Win The Day

Although I am not a big fan of Oregon Ducks football, I do believe in the mantra of the team: Win the Day. Whereas I don’t apply this motto in a football sense as my playing days ended nine years ago, I do apply it in a professional and personal sense starting each morning when I get out of bed.

I am a very positive person with an optimistic attitude on almost anything thrown my way so naturally I have far more good days than bad ones. If there was a scoreboard that kept track of the positive points of my day vs. the negative points of my day according to a football scoring system, you would routinely see scores favoring the positive side of 35-3, 42-10, and 28-7. However, about 30% of the time you would also see scores mixed in such as 28-24, 21-20, and 10-7. It is on these latter days where I have to fight a little harder to come out on top.

Sometimes I will get to work and immediately a setback will occur. I will get an e-mail, a phone call, or complaint. Then something else will happen that I did not hope or plan for. Some people at this point will fold and announce that the day has been lost. While I do feel discouragement, I do my best to not give up on the day. I tell myself that the next several hours will not be as easy as usual and that I will probably experience additional setbacks but that the day can still be won.

But, you might ask, how do you win the day when not very good things have already occurred, when you know you will have to deal with the aftermath, and when you sense that further things could go wrong? What can you do to salvage the day? First, I make sure I have a positive attitude. This means believing that even though more negative things could present themselves, a greater number of positive things will wash them out. It also means carrying myself with positivity and reflecting it onto others as well. The way you treat others will bounce back at you. If you treat people in a positive manner, you will have more positive vibes sent your way. If you treat others in a negative manner, you will have negative vibes sent your way.

Salvaging a tough day for me also means taking initiative and getting ahead. If I am dejected about something that happened, I will get myself back on track by doing all I can to rectify the situation. If it is something out of my control, I try to move on to a different task, one that maybe is important or that goes above and beyond my assigned duties. Completing something like this helps to overshadow a less significant episode that went wrong and it sends the momentum back in my favor.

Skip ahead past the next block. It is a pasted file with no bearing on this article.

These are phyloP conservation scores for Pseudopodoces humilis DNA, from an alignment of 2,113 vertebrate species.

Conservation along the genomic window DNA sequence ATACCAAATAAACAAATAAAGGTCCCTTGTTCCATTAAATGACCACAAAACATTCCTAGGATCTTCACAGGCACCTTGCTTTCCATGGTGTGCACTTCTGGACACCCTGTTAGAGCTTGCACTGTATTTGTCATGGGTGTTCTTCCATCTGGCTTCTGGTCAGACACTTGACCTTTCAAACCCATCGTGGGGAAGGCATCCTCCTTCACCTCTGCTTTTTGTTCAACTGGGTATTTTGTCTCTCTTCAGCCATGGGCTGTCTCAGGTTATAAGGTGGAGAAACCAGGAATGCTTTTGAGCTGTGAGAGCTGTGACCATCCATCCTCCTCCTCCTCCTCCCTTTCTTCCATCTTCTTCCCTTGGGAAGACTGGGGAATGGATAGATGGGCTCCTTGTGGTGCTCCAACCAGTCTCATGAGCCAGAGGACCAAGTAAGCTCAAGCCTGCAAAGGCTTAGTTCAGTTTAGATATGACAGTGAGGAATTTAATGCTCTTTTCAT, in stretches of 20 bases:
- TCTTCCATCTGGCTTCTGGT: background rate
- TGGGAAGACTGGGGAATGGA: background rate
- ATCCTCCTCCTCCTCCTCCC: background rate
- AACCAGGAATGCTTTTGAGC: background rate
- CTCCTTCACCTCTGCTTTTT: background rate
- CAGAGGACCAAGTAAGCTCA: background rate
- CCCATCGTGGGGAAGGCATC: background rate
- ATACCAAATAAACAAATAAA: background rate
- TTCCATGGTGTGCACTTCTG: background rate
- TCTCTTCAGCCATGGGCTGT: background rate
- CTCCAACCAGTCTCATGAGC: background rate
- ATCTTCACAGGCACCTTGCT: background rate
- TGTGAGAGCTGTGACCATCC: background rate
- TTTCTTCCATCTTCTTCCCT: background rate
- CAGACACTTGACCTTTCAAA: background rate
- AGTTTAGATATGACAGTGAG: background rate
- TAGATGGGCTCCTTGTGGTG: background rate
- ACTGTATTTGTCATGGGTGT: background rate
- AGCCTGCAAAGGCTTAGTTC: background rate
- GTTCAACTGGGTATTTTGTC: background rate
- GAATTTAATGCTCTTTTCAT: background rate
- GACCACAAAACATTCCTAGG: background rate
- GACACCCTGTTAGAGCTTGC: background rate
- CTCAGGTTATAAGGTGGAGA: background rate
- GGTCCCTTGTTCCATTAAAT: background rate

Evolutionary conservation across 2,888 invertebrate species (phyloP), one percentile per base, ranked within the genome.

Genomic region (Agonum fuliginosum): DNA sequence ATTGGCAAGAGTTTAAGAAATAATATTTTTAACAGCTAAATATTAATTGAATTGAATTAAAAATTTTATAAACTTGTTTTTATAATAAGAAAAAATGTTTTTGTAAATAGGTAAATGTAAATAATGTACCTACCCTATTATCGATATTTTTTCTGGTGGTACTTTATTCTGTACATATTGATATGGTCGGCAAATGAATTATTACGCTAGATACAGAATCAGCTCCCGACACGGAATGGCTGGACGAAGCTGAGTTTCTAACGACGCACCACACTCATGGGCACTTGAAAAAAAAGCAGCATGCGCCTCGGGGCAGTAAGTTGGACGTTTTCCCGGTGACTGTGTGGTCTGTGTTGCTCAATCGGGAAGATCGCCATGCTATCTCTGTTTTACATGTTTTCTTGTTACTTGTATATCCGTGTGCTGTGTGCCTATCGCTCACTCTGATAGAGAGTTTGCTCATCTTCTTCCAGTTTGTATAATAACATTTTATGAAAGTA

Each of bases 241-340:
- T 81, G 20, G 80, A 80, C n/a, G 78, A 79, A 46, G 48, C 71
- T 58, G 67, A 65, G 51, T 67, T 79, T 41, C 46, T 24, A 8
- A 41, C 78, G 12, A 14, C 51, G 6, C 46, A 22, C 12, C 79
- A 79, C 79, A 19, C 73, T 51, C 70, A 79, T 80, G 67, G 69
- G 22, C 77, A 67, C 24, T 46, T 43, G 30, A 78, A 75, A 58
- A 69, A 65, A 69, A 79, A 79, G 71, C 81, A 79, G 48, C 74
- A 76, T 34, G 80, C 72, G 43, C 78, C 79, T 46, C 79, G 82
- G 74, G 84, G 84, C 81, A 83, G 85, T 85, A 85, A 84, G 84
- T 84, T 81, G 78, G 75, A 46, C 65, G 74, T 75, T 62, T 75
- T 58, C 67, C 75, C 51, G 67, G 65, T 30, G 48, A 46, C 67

I don’t just try to hit homeruns, however. I also notice and appreciate small victories. If I get a compliment, a “thank you” from a student-athlete, or a friendly visitor to my office I consider them all as little things that can help turn a not so great day into a good one. Just as an example from today, I received a small Christmas gift from our associate athletic director. It gave me a much needed boost instantly.

I considered getting this Griz beanie Christmas present from our Associate AD as a small victory.

I considered getting this Griz beanie Christmas present from our Associate AD as a small victory.

Bottom line, on some days we have to battle. Good days aren’t always easy to achieve and sometimes it seems like the answer is to just accept a seemingly unavoidable bad day. But if no one died and if no one got fired, I really do think we all have the capability to turn bad days into good days. The key is to just stay positive, get ahead, and relish the small victories. Our motivation should be at the end of the day to walk out of the office in a triumphant and confident swagger rather than a slow walk of defeat. Good or bad day? It is entirely up to each one of us. Don’t Blink.

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